The Freudian definition of the “uncanny” — that which is familiar yet strange — is one that Thomas Jackson embraces and hopes to incite through the imposition of his sculptural works onto the landscape. This feels appropriate for Jackson, who began Emergent Behavior, the overarching series of which Yarn no. 2 is a part, by engaging with the idea of the “swarm.” A cloud of gnats in the summertime is not that much different from an ant colony, which is not much different from our very connected human world, if you think about it through the lens of the hive mind.

Hear more from Thomas Jackson about this idea by exploring his 2015 interview and talk on the work at the link below!

>> Thomas Jackson on Emergent Behavior <<


• • • • • 

photo-eye Gallery is proud to represent Thomas Jackson.

For more information, and to purchase prints by Thomas Jackson please contact Gallery Director Anne Kelly or Gallery Assistant Delaney Hoffman, or you may also call us at 505-988-5152 x202
Book Review Visual History Afghanistan 1980–2004 Photographs by Ed Grazda Reviewed by Brian Arnold "I think one of the most important histories of photography is the highly acclaimed trilogy compiled by Gerry Badger and Martin Parr, The Photobook: A History. I have, however, a list of titles that feel like great oversights, books of such originality, insight, and significance that they should have been included in this history but were overlooked. One of those books, on my list, is Ed Grazda’s Afghanistan: 1980-1989, published in Switzerland by Verlag Der Alltag in 1990..."

https://www.photoeye.com/bookstore/citation.cfm?catalog=ZJ822
Visual History Afghanistan 1980–2004
Photographs by Ed Grazda

Fraglich, Austria, 2021. 124 pp.

I think one of the most important histories of photography is the highly acclaimed trilogy compiled by Gerry Badger and Martin Parr, The Photobook: A History. I have, however, a list of titles that feel like great oversights, books of such originality, insight, and significance that they should have been included in this history but were overlooked. One of those books, on my list, is Ed Grazda’s Afghanistan: 1980-1989, published in Switzerland by Verlag Der Alltag in 1990. For this book, Grazda traveled with and documented mujahideen crossing from Pakistan into Afghanistan to fight in the jihad against the Soviet Union, the resulting book being part personal diary and part cultural document. Thus, I was excited to learn that Ed Grazda is making another book about Afghanistan.

His newest book, Afghanistan: A Visual History, produced by Fraglich Publishing (a small publisher in Austria that specializes in photobooks about Central and Southeast Asia), is again equal parts cultural history and personal record. Illustrated with images Grazda collected and produced during his engagement with Afghanistan between 1980-2004, the book reads more like a handmade artist book than it does a traditional history and is composed of image/text collages that provide a tremendous insight into the remarkable complexities of a troubled and difficult nation.


As a cultural history, Grazda presents many of the major turning points in the recent history of Afghanistan — the invasion by the Soviet Union and the start of the jihad against their acts of imperialism; weapons and money pouring into the country through Pakistan, all from Ronald Reagan’s initiatives during the Cold War (“the stinger missiles were a turning point in the war,” we are told); the eventual defeat of the Soviet Union and the resulting collapse of the Soviet Block; the rise of the Taliban and their theocratic state; 9/11, the War on Terror, and the American invasion; a 24 hour newsfeed brought by CNN and the West, produced to provide a mass education in the region and an ongoing documentation of the American military; installing Hamid Karzai to oversee the government and a new political era in Afghanistan; and finally the open elections of 2004. Grazda pieces this all together with photographs made during his travels, a collection of recruitment posters and other materials made by the mujahideen, newspaper clippings, and other visual ephemera, all tied together by short written statements based on his experiences working in the country.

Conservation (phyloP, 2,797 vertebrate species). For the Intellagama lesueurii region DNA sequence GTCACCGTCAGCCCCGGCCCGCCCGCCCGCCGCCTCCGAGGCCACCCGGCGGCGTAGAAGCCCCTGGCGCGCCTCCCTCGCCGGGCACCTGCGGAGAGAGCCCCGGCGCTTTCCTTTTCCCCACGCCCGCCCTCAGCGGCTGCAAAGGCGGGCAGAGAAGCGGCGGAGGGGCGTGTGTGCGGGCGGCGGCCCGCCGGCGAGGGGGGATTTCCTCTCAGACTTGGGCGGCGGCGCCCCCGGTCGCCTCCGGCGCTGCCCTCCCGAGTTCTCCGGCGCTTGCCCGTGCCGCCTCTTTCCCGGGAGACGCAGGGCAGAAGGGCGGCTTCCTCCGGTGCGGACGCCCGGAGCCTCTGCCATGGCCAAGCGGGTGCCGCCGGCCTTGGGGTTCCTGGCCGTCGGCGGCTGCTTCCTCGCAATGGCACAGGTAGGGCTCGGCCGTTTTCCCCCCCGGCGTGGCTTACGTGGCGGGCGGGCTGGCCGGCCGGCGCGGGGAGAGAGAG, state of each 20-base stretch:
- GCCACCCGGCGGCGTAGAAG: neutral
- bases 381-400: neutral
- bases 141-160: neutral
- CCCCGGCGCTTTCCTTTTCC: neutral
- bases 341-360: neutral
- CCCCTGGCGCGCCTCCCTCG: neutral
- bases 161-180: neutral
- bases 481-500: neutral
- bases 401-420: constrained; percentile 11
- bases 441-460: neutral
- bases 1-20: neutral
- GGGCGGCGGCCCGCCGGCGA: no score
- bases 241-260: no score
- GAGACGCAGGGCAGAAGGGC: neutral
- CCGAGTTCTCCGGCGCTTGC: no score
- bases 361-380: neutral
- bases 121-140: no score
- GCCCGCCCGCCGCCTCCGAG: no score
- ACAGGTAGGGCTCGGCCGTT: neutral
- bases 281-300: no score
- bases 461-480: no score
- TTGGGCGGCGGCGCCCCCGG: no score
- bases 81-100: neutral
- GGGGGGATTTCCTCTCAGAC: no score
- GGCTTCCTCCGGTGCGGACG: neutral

As a personal history, this book details Grazda’s connection with and commitment to Afghanistan for decades. Those familiar with Afghanistan: 1980-1989 will recognize many of the photographs in this most recent book. And like in his first book, Grazda includes a great deal about his relationships and friendships with Afghans, including some of the mujahideen, seen in fragments of letters and conversations held with some of his subjects. This is essential for understanding Grazda’s work and accomplishments. Rather than being just another foreign reporter, Grazda became a sort of colleague, not only making a concerted effort to understand the lives and ambitions of the mujahideen, but to empathize with and even support something of their cause. He developed important, trusting friendships that helped him provide a clear, honest record of a history poorly understood by much of the world. The text includes emails Grazda received from mujahideen fighters (by the basics outlined in the Patriot Act, Grazda must have been tagged by the CIA), newspaper clippings, and his own memories about his time in Afghanistan.